Wednesday is the Se7enth Day
I found A Wednesday infuriating - it could have been so much better. For one, this film should have been even shorter. Instead of packing the first segment with overdone character introductions and superfluous humour, it should have forged on ahead. I was put off by such unnecessary scenes where Anupam Kher (a welcome return to a hard-as-nails posture last seen in Rang De Basanti) gets his men to make macho statements at high decibels. Or how the police commissioner insists of making confidential statements in open corridors or in front of about 50 people. Worst, I smelt the ending too early to enjoy any surprises at the end. (There was always going to be just one possible ending).
But on the positive side, the ratio of fat to muscle was much less in this one, with no songs to break the pace. The biggest saving grace was Naseeruddin Shah's sizeable monologue towards the end, which salvaged the film for me. His motivations reminded me of Se7en (but without its superbly fuzzy morals). However, this film ended days too early for it to be in the same league.
Turn that Rock Off!
I was all keyed up to watch Rock On! because I wanted to see how the rather simple story (from the outlines I had picked up from people and reviews) had been plotted. Perhaps my expectations had been too high, because I felt bored by the middle. This was Dil Chahta Hai without the depth. Character arcs or motivations were not sufficiently explored and some of the resolutions were too easily disposed off. I was aghast to see the most interesting character - Shahana Goswami's "Debbie" - palmed off in the end with having become a successful stylist. Someone who angrily plodded through ten years suddenly has the rainbow burst through her roof - how convenient!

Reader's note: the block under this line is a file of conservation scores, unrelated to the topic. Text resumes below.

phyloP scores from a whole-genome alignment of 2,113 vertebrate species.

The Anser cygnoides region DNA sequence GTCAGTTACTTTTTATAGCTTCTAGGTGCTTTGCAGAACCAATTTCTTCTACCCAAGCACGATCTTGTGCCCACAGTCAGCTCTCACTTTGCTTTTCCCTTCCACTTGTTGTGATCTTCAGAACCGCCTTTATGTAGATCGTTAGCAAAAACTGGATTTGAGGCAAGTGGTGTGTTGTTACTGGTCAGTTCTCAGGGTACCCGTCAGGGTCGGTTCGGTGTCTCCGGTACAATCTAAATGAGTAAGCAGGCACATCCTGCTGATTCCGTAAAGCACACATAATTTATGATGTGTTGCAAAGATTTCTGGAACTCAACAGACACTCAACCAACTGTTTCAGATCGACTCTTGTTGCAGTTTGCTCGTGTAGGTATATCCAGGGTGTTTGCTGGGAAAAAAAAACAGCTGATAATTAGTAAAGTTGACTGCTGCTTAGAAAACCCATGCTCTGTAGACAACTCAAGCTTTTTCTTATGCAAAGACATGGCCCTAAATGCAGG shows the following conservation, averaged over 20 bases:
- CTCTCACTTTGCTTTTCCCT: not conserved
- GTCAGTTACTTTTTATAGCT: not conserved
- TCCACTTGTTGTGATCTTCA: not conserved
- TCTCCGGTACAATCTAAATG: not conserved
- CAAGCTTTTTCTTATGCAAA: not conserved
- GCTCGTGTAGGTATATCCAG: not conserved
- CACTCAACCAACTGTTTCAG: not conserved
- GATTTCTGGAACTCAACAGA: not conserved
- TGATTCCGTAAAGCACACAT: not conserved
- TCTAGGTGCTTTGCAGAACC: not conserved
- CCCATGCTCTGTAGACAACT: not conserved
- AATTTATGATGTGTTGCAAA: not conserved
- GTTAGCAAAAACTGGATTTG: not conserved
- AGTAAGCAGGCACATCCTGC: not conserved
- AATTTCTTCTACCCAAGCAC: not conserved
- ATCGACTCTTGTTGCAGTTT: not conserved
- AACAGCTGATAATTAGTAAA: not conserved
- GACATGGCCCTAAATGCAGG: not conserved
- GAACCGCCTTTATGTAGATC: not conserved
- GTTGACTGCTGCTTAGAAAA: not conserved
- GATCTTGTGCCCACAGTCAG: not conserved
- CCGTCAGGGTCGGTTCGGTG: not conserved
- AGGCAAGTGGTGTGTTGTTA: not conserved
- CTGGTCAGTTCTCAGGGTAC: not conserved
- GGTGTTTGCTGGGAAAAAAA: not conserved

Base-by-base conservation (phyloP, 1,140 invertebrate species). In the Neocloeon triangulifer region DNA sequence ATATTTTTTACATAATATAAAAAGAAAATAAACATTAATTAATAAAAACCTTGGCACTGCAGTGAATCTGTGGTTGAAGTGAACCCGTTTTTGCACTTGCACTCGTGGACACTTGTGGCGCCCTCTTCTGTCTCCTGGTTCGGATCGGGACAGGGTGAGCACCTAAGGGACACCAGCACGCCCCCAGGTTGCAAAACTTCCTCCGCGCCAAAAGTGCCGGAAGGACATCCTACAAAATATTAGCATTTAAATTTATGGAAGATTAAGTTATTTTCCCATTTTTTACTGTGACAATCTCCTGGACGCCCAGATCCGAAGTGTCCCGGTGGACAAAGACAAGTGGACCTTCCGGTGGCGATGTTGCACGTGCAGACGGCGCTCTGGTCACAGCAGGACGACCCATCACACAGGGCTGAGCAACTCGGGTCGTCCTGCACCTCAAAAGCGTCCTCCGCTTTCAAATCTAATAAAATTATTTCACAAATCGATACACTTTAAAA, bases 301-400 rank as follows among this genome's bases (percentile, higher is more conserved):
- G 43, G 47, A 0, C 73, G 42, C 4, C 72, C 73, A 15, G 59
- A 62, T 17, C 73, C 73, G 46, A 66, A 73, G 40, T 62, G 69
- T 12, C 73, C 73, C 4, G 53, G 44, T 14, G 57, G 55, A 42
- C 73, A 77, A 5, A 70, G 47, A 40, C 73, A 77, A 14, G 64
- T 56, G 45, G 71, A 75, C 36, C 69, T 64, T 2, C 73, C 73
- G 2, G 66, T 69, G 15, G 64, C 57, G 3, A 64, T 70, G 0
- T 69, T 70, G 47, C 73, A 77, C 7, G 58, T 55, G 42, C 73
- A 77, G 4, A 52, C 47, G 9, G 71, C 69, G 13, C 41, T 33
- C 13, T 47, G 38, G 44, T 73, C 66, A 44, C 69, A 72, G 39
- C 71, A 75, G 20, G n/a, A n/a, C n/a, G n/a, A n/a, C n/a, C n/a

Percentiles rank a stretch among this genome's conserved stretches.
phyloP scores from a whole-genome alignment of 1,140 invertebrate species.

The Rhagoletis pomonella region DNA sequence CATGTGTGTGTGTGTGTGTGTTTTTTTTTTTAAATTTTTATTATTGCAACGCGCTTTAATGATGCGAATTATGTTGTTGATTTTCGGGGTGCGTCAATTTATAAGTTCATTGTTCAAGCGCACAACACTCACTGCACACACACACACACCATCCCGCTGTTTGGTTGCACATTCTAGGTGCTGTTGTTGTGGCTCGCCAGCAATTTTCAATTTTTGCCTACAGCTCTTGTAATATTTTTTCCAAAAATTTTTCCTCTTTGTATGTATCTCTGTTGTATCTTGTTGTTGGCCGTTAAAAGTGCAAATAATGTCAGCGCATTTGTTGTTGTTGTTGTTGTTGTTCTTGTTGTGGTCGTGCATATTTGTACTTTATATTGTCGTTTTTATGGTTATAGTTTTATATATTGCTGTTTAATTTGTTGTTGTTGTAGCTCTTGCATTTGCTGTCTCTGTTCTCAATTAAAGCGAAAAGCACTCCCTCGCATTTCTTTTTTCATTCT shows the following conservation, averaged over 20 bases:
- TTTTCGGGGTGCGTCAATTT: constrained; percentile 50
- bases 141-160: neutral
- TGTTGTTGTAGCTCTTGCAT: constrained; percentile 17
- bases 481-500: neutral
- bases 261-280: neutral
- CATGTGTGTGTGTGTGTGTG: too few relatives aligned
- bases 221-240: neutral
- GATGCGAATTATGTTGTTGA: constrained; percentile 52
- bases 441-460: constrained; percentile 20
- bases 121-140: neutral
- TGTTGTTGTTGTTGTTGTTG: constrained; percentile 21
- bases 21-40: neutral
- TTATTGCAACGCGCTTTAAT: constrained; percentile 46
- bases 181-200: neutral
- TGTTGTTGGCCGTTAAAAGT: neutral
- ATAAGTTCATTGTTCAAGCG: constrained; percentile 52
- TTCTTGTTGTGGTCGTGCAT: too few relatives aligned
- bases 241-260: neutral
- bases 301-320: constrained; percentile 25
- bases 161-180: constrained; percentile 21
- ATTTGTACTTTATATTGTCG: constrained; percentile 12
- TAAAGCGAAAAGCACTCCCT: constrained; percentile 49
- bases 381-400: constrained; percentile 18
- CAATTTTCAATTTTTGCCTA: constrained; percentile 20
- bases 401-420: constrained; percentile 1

I couldn't tell if this was a film about the band (Luke Kenny and Purab Kohli's characters whimper along with hardly a feeling of being let down by the other two) or the Farhan Akhtar-Arjun Rampal situation. Prachi Desai fades off in the 2nd half. It doesn't help that the songs become a drag, especially with the musical abilities after the reunion conveniently taking off where they left - which for a recently promoted investment banker who has never hit a note in the last ten years and has so much time to practice, is just too easy. The climax reminds one of Jhankaar Beats, whose happy ending was a lot more palatable, just like its 'band issues'.
The lac (sic) of Magik is compounded by the silly attempt by Javed Akhtar to pass off random noun phrases as lyrical poetry, which overshadowed whatever parts of the music appealed to me. Unsurprisingly, my favourite track from the film is the mellow "Yeh Tumhaari Meri Baate.n" (Dominique Cerejo). Unlike that song, I didn't want the film - admittedly well made in some respects - to go on and on.